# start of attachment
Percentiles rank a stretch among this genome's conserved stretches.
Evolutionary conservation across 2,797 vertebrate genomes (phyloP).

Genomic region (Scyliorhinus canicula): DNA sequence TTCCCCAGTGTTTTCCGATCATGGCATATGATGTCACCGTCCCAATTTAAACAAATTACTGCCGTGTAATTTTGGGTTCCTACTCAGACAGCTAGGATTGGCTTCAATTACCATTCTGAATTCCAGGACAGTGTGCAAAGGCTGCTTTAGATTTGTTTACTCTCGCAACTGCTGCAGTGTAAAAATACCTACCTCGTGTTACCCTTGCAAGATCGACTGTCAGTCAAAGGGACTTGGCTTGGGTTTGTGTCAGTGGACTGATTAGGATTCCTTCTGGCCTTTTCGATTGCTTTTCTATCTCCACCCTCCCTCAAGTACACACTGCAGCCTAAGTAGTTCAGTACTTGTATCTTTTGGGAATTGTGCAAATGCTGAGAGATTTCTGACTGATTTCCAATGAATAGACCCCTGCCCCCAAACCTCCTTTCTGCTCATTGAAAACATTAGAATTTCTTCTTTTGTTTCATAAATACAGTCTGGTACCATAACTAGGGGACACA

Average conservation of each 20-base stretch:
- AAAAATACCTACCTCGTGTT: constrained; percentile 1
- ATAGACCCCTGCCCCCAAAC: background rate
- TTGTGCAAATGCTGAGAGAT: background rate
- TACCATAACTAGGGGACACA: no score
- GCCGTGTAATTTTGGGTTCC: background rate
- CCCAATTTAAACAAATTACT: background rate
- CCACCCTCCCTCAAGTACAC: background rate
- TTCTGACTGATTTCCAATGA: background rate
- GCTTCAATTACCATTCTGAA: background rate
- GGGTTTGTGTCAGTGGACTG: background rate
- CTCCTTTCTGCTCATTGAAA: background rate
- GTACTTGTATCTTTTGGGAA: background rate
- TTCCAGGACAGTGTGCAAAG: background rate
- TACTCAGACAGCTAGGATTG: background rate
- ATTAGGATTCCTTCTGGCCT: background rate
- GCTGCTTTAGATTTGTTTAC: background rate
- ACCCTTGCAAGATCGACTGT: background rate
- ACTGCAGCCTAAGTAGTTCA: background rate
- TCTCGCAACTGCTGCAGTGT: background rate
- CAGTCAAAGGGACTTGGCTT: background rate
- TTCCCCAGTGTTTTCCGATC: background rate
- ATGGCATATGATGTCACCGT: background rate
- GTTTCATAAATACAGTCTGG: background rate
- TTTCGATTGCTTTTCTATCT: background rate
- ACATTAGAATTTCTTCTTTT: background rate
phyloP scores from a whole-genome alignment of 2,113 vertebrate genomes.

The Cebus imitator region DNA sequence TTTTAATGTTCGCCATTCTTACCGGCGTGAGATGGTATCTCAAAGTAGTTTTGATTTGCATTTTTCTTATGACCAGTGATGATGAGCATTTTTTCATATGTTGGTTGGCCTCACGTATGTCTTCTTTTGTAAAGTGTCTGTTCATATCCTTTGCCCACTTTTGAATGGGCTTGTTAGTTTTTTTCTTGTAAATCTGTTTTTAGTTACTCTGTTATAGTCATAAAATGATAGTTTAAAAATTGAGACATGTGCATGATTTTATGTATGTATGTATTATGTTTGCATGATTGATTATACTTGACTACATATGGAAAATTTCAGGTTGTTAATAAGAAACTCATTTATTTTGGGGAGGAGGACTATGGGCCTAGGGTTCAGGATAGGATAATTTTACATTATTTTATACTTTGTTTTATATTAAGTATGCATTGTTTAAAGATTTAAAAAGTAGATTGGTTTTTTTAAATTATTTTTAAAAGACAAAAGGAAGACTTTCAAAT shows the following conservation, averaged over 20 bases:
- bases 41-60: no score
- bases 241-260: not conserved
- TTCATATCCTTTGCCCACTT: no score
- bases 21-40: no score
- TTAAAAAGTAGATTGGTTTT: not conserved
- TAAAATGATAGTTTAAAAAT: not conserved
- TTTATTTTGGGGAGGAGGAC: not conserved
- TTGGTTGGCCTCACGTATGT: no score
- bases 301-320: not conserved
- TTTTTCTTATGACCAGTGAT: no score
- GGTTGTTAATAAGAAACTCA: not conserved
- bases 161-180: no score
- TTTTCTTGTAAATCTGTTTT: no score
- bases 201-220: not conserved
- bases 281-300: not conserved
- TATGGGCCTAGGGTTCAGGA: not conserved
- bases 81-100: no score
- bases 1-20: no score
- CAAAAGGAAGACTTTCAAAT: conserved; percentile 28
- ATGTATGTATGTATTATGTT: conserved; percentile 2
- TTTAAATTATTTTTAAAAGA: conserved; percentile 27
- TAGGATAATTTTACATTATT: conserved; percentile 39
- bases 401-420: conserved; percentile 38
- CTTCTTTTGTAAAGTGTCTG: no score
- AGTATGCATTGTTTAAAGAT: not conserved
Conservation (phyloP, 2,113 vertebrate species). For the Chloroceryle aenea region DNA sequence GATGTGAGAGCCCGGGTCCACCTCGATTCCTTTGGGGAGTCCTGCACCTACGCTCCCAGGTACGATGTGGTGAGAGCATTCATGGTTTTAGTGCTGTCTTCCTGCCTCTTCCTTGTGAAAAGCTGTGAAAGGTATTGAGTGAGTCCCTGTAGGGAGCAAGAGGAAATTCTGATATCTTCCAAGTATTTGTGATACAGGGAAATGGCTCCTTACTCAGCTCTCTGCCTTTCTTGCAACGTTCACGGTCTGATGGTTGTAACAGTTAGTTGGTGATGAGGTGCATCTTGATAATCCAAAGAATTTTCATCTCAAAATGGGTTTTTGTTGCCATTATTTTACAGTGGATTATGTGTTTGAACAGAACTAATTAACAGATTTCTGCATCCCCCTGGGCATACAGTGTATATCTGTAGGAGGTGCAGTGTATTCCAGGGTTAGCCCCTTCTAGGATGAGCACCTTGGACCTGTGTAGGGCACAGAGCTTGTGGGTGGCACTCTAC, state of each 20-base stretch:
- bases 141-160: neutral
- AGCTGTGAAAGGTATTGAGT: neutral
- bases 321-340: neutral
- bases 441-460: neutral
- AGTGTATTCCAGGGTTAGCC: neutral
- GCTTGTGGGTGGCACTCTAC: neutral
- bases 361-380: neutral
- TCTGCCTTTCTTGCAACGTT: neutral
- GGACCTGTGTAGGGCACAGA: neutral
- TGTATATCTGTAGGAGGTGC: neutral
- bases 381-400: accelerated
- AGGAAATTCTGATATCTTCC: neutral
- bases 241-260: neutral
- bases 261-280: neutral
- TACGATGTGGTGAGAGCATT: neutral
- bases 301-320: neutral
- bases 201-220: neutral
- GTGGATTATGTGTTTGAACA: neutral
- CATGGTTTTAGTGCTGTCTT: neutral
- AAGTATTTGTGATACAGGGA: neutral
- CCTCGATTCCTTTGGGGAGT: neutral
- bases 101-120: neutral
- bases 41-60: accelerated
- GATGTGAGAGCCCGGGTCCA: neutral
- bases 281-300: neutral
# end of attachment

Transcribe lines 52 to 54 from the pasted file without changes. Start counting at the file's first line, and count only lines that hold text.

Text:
- TTTAAATTATTTTTAAAAGA: conserved; percentile 27
- TAGGATAATTTTACATTATT: conserved; percentile 39
- bases 401-420: conserved; percentile 38